3 MAY 1975, Page 19


Millions on the move

Philip Kleinman

Advertising people are a talkative lot, greatly given to bar-room gossip and rumour-mongering. They also tend to be people of good education and wide interests, but the one subject which can always be counted upon to make them prick up their ears is simply — accounts, who's gained them, who's lost them and which are likely to be on the move.

When the account in question is a big one, spending more than half a million a year, interest is particularly keen. A few account gains or losses of that size can make or break a medium-sized agency, and the morale of even the biggest shops (which isthe word agencies often use to describe themselves) can be markedly changed by news than an important client has hired or fired them.

And a lot of hiring and firing takes place. The wise adman never assumes that any account is permanently safe, even when the agency has worked for the client for years and produced advertising generally reckoned to be successful. Agencies are always particularly nervous when a client company appoints a new marketing director. The easiest way for such a person to make his or her (but

usually his) weight felt is to fire the agency.

Last week was a particularly notable week for account changes in London's Adland, with three large chunks of bUSiries leaving three well known agencies. The biggest was the Ford car account, reckoned to be worth El million of advertising expenditure this year. Fords did not actually fire its agency, Collett Dickenson Pearce; it was the agency which resigned the account after ' a protracted disagreement over metbods of working. The official story is that the company 'wanted the agency to prepare .,Feveral campaigns at a time between which Fords would choose. CDP refused to comply, and an eight-year association which produced many professionally admired ads, ended abruptly.

At the same time Young and Rui.ncam lost the £800,000 Double JrAamond account, for which it created the "We're only here for the beer" campaign. After a management change in the marketing department of Allied Breweries it was decided that "a fresh approach" was needed, and the business was switched to a smaller agency, the Kirkwood Company.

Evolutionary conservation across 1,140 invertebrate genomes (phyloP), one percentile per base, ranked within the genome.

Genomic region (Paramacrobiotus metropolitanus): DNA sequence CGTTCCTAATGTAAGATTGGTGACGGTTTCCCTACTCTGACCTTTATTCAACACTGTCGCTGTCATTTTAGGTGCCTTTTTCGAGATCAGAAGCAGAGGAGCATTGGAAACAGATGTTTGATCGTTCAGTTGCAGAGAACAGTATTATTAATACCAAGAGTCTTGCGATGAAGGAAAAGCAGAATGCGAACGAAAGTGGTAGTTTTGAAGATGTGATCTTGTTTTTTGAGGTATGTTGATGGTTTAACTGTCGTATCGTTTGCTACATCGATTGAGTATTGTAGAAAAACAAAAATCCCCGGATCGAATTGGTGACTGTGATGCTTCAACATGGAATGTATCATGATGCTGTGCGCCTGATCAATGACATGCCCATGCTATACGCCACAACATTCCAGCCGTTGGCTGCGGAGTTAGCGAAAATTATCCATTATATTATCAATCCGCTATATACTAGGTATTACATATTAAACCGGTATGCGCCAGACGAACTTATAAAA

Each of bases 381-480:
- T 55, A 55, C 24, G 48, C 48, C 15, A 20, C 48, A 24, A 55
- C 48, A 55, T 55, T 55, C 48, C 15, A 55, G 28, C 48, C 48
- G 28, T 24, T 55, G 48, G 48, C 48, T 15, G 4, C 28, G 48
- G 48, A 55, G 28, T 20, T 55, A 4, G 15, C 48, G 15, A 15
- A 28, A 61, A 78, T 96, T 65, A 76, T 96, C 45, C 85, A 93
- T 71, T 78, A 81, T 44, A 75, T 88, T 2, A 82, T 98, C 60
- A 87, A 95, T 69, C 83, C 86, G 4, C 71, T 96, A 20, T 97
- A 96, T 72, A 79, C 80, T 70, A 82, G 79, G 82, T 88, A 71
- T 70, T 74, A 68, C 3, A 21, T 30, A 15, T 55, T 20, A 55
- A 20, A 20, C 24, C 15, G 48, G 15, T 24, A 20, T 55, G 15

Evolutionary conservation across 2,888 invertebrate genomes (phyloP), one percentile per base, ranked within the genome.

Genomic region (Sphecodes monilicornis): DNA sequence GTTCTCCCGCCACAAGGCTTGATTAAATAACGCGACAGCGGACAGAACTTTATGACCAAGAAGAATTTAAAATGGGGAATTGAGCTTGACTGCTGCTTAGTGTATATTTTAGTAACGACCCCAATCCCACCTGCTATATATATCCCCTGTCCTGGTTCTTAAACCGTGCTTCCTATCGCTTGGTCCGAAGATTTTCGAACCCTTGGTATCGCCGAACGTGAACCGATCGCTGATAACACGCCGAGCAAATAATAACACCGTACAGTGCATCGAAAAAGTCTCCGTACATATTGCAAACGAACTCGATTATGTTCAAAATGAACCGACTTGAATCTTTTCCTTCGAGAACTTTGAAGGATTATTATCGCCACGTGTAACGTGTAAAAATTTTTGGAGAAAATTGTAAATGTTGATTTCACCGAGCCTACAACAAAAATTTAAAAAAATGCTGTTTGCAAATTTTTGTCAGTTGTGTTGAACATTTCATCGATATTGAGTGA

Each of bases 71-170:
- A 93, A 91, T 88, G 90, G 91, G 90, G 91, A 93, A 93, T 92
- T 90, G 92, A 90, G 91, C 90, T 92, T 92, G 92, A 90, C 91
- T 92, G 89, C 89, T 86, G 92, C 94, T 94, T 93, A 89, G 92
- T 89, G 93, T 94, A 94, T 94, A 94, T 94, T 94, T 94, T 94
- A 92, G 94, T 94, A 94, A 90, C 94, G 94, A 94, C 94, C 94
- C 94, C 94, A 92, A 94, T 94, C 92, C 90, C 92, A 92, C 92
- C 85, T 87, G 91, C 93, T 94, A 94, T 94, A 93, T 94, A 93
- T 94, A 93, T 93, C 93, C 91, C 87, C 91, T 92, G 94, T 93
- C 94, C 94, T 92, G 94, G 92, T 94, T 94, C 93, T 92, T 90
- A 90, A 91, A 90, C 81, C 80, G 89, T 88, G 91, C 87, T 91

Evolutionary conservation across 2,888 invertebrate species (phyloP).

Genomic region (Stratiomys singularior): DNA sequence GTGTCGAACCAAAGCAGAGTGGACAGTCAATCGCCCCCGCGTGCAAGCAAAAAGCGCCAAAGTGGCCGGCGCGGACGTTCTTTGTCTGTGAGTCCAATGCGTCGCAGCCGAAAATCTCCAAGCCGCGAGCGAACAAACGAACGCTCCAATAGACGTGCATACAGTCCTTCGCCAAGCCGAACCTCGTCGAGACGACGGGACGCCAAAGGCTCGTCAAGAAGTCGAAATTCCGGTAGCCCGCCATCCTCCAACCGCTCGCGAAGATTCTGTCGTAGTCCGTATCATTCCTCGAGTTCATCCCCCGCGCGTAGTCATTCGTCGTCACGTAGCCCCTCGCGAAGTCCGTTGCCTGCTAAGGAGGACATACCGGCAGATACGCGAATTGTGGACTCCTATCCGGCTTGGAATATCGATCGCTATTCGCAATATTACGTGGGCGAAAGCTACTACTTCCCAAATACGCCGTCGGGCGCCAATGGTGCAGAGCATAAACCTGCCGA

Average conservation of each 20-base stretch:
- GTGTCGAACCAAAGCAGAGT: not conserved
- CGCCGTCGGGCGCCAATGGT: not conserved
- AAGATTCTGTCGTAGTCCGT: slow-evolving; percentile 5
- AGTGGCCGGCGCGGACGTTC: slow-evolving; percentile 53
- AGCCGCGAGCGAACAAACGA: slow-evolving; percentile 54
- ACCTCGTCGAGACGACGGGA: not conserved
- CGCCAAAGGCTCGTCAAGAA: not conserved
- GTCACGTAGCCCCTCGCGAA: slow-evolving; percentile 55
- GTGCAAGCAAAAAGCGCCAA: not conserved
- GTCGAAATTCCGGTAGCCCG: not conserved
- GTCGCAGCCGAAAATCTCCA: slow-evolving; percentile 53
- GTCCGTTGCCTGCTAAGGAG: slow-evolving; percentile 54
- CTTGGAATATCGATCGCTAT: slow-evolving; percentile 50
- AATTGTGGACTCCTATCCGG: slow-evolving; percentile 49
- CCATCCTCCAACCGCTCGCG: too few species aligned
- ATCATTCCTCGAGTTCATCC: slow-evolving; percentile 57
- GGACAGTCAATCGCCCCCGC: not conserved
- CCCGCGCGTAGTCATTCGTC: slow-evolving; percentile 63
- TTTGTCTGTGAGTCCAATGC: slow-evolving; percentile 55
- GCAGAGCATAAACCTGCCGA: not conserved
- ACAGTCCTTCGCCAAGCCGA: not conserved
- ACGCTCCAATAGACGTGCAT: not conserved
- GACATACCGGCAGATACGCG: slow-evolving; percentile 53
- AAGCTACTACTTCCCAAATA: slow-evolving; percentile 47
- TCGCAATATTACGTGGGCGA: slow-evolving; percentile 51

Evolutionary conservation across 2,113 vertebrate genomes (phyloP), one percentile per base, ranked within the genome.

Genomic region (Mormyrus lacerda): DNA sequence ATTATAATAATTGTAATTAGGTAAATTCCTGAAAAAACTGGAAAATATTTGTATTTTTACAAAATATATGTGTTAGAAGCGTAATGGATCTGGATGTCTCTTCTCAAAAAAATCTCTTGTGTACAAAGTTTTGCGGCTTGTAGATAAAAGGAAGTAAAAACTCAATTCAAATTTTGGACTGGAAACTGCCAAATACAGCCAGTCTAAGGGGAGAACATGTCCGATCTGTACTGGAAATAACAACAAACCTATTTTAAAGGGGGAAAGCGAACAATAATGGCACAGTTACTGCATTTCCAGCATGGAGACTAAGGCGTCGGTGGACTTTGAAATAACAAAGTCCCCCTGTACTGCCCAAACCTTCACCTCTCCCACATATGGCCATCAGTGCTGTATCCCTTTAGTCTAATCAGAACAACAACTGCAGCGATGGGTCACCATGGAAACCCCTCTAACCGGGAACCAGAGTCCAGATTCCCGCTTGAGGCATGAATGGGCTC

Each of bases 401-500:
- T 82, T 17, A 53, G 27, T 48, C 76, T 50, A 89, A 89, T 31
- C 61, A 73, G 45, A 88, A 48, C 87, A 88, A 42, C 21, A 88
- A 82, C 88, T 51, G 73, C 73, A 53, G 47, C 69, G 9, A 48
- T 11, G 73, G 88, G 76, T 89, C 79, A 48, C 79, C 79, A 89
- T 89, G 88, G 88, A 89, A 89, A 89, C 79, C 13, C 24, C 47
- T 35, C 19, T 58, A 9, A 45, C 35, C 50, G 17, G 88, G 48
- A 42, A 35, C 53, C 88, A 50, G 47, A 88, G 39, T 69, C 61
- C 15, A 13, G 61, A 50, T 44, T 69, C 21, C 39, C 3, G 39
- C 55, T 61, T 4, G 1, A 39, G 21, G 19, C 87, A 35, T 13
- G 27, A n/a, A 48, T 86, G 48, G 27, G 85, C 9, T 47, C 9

In the third big switch Ogilvy Benson and Mather lost the £750,000 Worthington E account to Garland-Compton. Interestingly, OBM is this week starting a new campaign on television, for Canada Dry mixer drinks, at which advertising aficionados will be looking carefully for signs of whether the agency will be able to take its revenge for one of the biggest account switches of recent years — that of Schweppes from OBM to J. Walter Thompson.

It was OBM which was responsible for the famous You know who" commercials in which William Franklyn made his imperturbable way through a series of bizarre adventures. The films were among the most entertaining shown on the box, but finally a new marketing director decided that the entertainment was distracting attention from the product, and the account was moved.

Canada Dry, which has been gaining ground on Schweppes, still the market leader in mixer drinks, is spending £50,000 this year on TV advertising. Lo and behold the new commercials attempt an entertaining approach, which is proof enough that OBM is still, a couple of years later, smarting over the loss of Schweppes, for it is in general an agency which eschews humour in favour of hard-sell informative advertising.

The first three commercials tell little stories in each of which a character is mesmerised by a bottle of Canada Dry ginger ale appearing to rotate around a glass. In one case it is a card sharp who is thus mesmerised, enabling another player to catch him out; in a second it is a "secret policeman" whose handcuffed victim gives him the slip; in the third it is a detective (at least I presume that's what he is), whose quarry disappears as he focuses on the drink.

Personally I find the films visually confusing, though client and agency are satisfied with research that shows that others don't. They're certainly not a patch on the old Schweppes funnies. However,

they are blessed with a very tuneful jingle by Roger Greenaway.

Admen will no doubt be swapping opinions about the new campaign in the weeks ahead. But not half so eagerly as they will be alerting each other that "the soand-so account is on the loose." It's a nerve-racking business, but they tell me it's fun.